A federal court has upheld the constitutionality of the Consumer Financial Protection Board’s structure, and further found that the CFPB’s investigation into a pension factoring company’s business practices was neither overboard nor outside the CFPB’s jurisdiction.
In Consumer Fin. Prot. Bureau v. Future Income Payments, LLC, Case No. SACV 17-00303-JLS ((SSx), 2017 U.S. Dist. LEXIS 80074 (C.D. Cal. May 17, 2017), Judge Josephine L. Staton of the federal district court for the Central District of California granted the CFPB’s petition to enforce its civil investigative demand (CID) against Future Income Payments, LLC (FIP), and denied FIP’s motion to stay the case.
The case is one of several that involve a challenge to constitutionality of the CFPB’s structured – cases that include other secondary insurance market companies that have challenged CIDs by the CFPB.
Judge Staton drew parallels between the CFPB’s structure and that of other federal agencies – such as the Federal Trade Commission, the Social Security Administration, and the Federal Housing Financial Agency – whose statutory authority and structure have been found to be constitutional in the face of challenges based on alleged violations of federal separation of powers of the legislative and executive branches.
The CFPB’s investigation in this case sought information about FIP’s business practices related to the company’s “income-stream-advance transactions” and, in particular, whether FIP engaged “in unlawful acts and practices in connection with offering or providing extensions of credit or financial advisory services related to transactions involving pensions, annuities, settlements, or other future-income streams in violation of §§ 1031 and 1036 of the Consumer Financial Protection Act of 2010, 12 U.S.C. §§ 5531, 5536, or any other Federal consumer-financial law.”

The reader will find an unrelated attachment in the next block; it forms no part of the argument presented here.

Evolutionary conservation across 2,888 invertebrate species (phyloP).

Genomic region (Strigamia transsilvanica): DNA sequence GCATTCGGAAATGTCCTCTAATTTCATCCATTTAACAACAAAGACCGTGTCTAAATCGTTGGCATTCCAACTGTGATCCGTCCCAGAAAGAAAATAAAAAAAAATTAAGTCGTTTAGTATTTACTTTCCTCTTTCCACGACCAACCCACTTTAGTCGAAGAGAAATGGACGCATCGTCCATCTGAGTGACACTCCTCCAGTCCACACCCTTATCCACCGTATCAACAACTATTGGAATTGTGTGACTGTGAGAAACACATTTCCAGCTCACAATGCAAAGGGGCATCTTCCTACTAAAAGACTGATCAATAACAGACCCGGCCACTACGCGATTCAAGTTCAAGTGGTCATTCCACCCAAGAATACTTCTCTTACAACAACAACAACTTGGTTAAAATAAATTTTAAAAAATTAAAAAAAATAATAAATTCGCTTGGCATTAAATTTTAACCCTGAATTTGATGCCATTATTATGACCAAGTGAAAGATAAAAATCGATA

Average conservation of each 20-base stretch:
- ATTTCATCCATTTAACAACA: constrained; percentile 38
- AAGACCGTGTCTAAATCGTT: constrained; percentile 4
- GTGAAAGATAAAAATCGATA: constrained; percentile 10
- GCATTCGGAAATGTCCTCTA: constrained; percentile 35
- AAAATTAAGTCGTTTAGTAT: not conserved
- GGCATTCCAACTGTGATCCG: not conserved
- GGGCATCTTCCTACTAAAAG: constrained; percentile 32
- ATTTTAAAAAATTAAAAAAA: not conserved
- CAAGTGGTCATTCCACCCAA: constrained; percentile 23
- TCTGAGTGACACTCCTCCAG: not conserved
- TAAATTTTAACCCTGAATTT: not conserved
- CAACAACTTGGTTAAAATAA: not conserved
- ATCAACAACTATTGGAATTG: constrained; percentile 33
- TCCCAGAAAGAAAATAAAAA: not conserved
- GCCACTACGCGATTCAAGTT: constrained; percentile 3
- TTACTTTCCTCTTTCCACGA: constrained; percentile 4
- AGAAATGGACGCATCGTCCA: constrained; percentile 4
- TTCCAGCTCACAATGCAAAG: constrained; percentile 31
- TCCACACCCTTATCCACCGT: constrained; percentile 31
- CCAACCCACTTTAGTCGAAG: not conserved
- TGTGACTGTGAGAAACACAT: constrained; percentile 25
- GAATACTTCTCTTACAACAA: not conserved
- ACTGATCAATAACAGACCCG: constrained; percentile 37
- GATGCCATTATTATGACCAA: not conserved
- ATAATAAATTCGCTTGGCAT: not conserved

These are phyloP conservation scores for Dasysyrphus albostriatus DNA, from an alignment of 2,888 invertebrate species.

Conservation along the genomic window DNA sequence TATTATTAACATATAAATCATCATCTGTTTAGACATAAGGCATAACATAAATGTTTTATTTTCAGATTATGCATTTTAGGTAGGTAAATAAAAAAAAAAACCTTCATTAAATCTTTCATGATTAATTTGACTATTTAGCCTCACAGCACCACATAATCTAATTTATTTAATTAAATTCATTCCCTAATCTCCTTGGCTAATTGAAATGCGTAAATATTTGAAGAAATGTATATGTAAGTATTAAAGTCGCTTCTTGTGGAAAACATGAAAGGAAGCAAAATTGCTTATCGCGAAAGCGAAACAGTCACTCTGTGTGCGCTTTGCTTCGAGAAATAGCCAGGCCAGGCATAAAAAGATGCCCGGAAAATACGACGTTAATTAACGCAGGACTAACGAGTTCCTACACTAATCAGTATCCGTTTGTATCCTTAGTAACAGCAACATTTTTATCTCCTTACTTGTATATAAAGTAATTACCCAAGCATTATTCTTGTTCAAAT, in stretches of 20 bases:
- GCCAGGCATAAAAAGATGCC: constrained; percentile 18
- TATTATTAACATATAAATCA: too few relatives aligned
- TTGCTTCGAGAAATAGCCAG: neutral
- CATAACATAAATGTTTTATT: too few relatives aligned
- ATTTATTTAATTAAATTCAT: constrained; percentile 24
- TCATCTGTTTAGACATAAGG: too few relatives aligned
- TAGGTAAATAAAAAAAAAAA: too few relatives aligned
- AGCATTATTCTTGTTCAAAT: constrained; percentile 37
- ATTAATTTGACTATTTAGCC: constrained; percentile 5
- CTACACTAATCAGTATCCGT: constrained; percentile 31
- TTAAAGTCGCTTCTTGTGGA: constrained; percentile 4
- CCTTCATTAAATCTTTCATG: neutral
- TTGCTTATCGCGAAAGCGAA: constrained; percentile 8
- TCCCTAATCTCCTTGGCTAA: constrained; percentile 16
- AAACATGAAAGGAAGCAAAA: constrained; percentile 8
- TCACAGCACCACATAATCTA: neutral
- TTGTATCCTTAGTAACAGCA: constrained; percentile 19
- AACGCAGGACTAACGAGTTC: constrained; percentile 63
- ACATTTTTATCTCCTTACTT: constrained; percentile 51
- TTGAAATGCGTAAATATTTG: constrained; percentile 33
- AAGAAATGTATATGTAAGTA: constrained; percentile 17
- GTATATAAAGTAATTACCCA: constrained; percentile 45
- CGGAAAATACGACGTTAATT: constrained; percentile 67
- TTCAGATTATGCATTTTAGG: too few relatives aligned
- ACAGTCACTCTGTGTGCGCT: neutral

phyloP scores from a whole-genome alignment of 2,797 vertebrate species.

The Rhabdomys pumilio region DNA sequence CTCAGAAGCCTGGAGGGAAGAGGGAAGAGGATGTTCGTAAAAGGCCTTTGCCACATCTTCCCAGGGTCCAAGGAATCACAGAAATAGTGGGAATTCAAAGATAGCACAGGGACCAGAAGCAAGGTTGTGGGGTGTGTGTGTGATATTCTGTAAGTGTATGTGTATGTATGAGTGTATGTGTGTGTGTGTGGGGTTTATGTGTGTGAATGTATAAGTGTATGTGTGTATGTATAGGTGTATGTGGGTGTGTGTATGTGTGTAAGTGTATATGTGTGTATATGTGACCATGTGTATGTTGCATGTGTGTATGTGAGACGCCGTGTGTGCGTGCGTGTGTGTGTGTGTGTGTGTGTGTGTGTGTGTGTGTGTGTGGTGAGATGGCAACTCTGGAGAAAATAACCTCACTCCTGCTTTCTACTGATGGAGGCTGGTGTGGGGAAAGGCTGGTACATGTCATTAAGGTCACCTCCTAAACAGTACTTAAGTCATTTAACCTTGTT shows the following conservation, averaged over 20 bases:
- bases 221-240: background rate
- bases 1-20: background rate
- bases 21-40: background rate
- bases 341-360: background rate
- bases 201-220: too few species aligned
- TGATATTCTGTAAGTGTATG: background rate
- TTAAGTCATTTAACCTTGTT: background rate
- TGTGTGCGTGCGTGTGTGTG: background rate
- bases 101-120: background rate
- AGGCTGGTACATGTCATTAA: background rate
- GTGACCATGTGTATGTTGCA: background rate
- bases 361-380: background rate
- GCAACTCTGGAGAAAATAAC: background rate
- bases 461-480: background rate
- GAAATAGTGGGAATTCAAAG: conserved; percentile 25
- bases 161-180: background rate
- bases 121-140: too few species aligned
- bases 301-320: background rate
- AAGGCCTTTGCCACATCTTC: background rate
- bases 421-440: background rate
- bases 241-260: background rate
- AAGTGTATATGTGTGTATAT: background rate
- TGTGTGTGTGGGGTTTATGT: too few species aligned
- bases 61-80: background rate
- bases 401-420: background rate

The CID’s nine interrogatories, two requests for written reports, and ten requests for documents sought “information regarding Future Income Payments’ structure, investors, marketing, business relationships, bank accounts, collection efforts, financial records, involvement in other government investigations, and income-stream-advance transactions.”
These requests were not overbroad, and were within the authority of the CFPB under the Consumer Financial Protection Act, according to Judge Staton.
Judge Staton also rejected FIP’s request for a stay of proceeding pending en banc proceedings in PHH Corp. v. CFPB, following the vacated 2-1 decision, PHH Corp. v. CFPB, 839 F.3d 1 (D.C. Cir. 2016), reh’g en banc granted, order vacated (Feb. 16, 2017).
The full opinion is available here.
Earlier Secondary Insurance Market Blog posts about the CFPB-FIP litigation (some of which pre-dated the un-masking of FIP as the “John Doe Company” that was challenging the CFPB’s authority) are here, here, and here.